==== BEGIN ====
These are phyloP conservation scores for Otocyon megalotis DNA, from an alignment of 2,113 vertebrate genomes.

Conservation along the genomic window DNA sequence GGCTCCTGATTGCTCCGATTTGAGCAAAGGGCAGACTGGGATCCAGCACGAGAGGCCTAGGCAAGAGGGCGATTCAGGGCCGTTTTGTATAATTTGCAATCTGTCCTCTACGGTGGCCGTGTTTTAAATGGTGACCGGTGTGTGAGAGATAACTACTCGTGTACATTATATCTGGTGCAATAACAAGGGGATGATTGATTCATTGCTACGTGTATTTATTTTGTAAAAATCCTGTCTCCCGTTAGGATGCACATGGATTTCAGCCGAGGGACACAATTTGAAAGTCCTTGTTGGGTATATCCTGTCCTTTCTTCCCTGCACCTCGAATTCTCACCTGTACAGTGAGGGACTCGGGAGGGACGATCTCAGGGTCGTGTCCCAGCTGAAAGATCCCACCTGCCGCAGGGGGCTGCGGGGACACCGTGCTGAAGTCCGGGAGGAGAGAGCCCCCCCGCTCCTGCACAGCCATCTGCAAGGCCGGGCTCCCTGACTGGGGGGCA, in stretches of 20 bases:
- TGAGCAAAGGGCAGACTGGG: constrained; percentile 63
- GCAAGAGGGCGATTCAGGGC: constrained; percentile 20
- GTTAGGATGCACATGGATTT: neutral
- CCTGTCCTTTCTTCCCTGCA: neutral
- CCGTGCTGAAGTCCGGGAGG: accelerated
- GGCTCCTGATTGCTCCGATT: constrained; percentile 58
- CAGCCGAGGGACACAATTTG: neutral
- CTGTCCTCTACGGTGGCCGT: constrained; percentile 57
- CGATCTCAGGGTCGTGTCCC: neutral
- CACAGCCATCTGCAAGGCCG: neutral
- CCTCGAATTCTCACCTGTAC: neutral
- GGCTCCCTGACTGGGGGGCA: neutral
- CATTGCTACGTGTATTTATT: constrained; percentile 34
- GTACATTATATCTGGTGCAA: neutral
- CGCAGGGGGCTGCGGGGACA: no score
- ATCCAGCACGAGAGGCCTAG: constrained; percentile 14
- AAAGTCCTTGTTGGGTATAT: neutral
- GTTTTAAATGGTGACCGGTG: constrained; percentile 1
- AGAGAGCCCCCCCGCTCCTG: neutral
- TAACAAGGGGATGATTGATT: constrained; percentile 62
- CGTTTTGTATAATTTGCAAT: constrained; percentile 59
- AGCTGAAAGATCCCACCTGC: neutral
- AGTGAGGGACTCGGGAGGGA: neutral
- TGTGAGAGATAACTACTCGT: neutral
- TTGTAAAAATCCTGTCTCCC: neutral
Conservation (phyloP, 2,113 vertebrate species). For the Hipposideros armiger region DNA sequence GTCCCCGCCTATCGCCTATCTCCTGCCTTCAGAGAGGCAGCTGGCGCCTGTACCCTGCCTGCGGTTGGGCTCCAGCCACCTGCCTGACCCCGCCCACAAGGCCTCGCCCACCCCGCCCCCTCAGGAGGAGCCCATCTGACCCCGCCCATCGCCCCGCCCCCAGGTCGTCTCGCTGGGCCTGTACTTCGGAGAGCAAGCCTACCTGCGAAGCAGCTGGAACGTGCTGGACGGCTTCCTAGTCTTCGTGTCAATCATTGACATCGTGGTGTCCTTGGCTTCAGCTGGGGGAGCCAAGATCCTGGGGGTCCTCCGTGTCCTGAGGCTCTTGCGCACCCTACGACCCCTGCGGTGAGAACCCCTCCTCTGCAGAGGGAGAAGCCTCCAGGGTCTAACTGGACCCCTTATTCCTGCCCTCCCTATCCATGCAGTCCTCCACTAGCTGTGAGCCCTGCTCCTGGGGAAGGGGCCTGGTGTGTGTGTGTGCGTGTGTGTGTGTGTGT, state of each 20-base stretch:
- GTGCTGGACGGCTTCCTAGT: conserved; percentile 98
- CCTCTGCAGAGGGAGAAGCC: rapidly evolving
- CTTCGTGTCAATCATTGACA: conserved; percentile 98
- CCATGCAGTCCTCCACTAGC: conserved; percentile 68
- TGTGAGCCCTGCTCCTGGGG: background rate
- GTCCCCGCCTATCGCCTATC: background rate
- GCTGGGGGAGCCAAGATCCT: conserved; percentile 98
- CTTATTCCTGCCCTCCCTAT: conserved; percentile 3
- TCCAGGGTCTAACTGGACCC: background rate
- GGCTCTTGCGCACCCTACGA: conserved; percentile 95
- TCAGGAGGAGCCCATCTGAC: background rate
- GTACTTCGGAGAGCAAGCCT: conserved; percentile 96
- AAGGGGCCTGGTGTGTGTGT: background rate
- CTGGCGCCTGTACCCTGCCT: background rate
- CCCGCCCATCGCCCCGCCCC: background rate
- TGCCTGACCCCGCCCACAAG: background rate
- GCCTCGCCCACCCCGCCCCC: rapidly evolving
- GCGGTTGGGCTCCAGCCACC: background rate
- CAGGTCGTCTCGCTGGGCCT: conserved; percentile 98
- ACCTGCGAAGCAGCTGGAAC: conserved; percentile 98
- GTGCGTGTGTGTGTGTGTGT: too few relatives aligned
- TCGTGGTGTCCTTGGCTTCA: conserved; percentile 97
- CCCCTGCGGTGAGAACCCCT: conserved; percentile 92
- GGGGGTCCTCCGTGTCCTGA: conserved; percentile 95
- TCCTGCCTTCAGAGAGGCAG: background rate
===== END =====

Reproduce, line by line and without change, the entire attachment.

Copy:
These are phyloP conservation scores for Otocyon megalotis DNA, from an alignment of 2,113 vertebrate genomes.

Conservation along the genomic window DNA sequence GGCTCCTGATTGCTCCGATTTGAGCAAAGGGCAGACTGGGATCCAGCACGAGAGGCCTAGGCAAGAGGGCGATTCAGGGCCGTTTTGTATAATTTGCAATCTGTCCTCTACGGTGGCCGTGTTTTAAATGGTGACCGGTGTGTGAGAGATAACTACTCGTGTACATTATATCTGGTGCAATAACAAGGGGATGATTGATTCATTGCTACGTGTATTTATTTTGTAAAAATCCTGTCTCCCGTTAGGATGCACATGGATTTCAGCCGAGGGACACAATTTGAAAGTCCTTGTTGGGTATATCCTGTCCTTTCTTCCCTGCACCTCGAATTCTCACCTGTACAGTGAGGGACTCGGGAGGGACGATCTCAGGGTCGTGTCCCAGCTGAAAGATCCCACCTGCCGCAGGGGGCTGCGGGGACACCGTGCTGAAGTCCGGGAGGAGAGAGCCCCCCCGCTCCTGCACAGCCATCTGCAAGGCCGGGCTCCCTGACTGGGGGGCA, in stretches of 20 bases:
- TGAGCAAAGGGCAGACTGGG: constrained; percentile 63
- GCAAGAGGGCGATTCAGGGC: constrained; percentile 20
- GTTAGGATGCACATGGATTT: neutral
- CCTGTCCTTTCTTCCCTGCA: neutral
- CCGTGCTGAAGTCCGGGAGG: accelerated
- GGCTCCTGATTGCTCCGATT: constrained; percentile 58
- CAGCCGAGGGACACAATTTG: neutral
- CTGTCCTCTACGGTGGCCGT: constrained; percentile 57
- CGATCTCAGGGTCGTGTCCC: neutral
- CACAGCCATCTGCAAGGCCG: neutral
- CCTCGAATTCTCACCTGTAC: neutral
- GGCTCCCTGACTGGGGGGCA: neutral
- CATTGCTACGTGTATTTATT: constrained; percentile 34
- GTACATTATATCTGGTGCAA: neutral
- CGCAGGGGGCTGCGGGGACA: no score
- ATCCAGCACGAGAGGCCTAG: constrained; percentile 14
- AAAGTCCTTGTTGGGTATAT: neutral
- GTTTTAAATGGTGACCGGTG: constrained; percentile 1
- AGAGAGCCCCCCCGCTCCTG: neutral
- TAACAAGGGGATGATTGATT: constrained; percentile 62
- CGTTTTGTATAATTTGCAAT: constrained; percentile 59
- AGCTGAAAGATCCCACCTGC: neutral
- AGTGAGGGACTCGGGAGGGA: neutral
- TGTGAGAGATAACTACTCGT: neutral
- TTGTAAAAATCCTGTCTCCC: neutral
Conservation (phyloP, 2,113 vertebrate species). For the Hipposideros armiger region DNA sequence GTCCCCGCCTATCGCCTATCTCCTGCCTTCAGAGAGGCAGCTGGCGCCTGTACCCTGCCTGCGGTTGGGCTCCAGCCACCTGCCTGACCCCGCCCACAAGGCCTCGCCCACCCCGCCCCCTCAGGAGGAGCCCATCTGACCCCGCCCATCGCCCCGCCCCCAGGTCGTCTCGCTGGGCCTGTACTTCGGAGAGCAAGCCTACCTGCGAAGCAGCTGGAACGTGCTGGACGGCTTCCTAGTCTTCGTGTCAATCATTGACATCGTGGTGTCCTTGGCTTCAGCTGGGGGAGCCAAGATCCTGGGGGTCCTCCGTGTCCTGAGGCTCTTGCGCACCCTACGACCCCTGCGGTGAGAACCCCTCCTCTGCAGAGGGAGAAGCCTCCAGGGTCTAACTGGACCCCTTATTCCTGCCCTCCCTATCCATGCAGTCCTCCACTAGCTGTGAGCCCTGCTCCTGGGGAAGGGGCCTGGTGTGTGTGTGTGCGTGTGTGTGTGTGTGT, state of each 20-base stretch:
- GTGCTGGACGGCTTCCTAGT: conserved; percentile 98
- CCTCTGCAGAGGGAGAAGCC: rapidly evolving
- CTTCGTGTCAATCATTGACA: conserved; percentile 98
- CCATGCAGTCCTCCACTAGC: conserved; percentile 68
- TGTGAGCCCTGCTCCTGGGG: background rate
- GTCCCCGCCTATCGCCTATC: background rate
- GCTGGGGGAGCCAAGATCCT: conserved; percentile 98
- CTTATTCCTGCCCTCCCTAT: conserved; percentile 3
- TCCAGGGTCTAACTGGACCC: background rate
- GGCTCTTGCGCACCCTACGA: conserved; percentile 95
- TCAGGAGGAGCCCATCTGAC: background rate
- GTACTTCGGAGAGCAAGCCT: conserved; percentile 96
- AAGGGGCCTGGTGTGTGTGT: background rate
- CTGGCGCCTGTACCCTGCCT: background rate
- CCCGCCCATCGCCCCGCCCC: background rate
- TGCCTGACCCCGCCCACAAG: background rate
- GCCTCGCCCACCCCGCCCCC: rapidly evolving
- GCGGTTGGGCTCCAGCCACC: background rate
- CAGGTCGTCTCGCTGGGCCT: conserved; percentile 98
- ACCTGCGAAGCAGCTGGAAC: conserved; percentile 98
- GTGCGTGTGTGTGTGTGTGT: too few relatives aligned
- TCGTGGTGTCCTTGGCTTCA: conserved; percentile 97
- CCCCTGCGGTGAGAACCCCT: conserved; percentile 92
- GGGGGTCCTCCGTGTCCTGA: conserved; percentile 95
- TCCTGCCTTCAGAGAGGCAG: background rate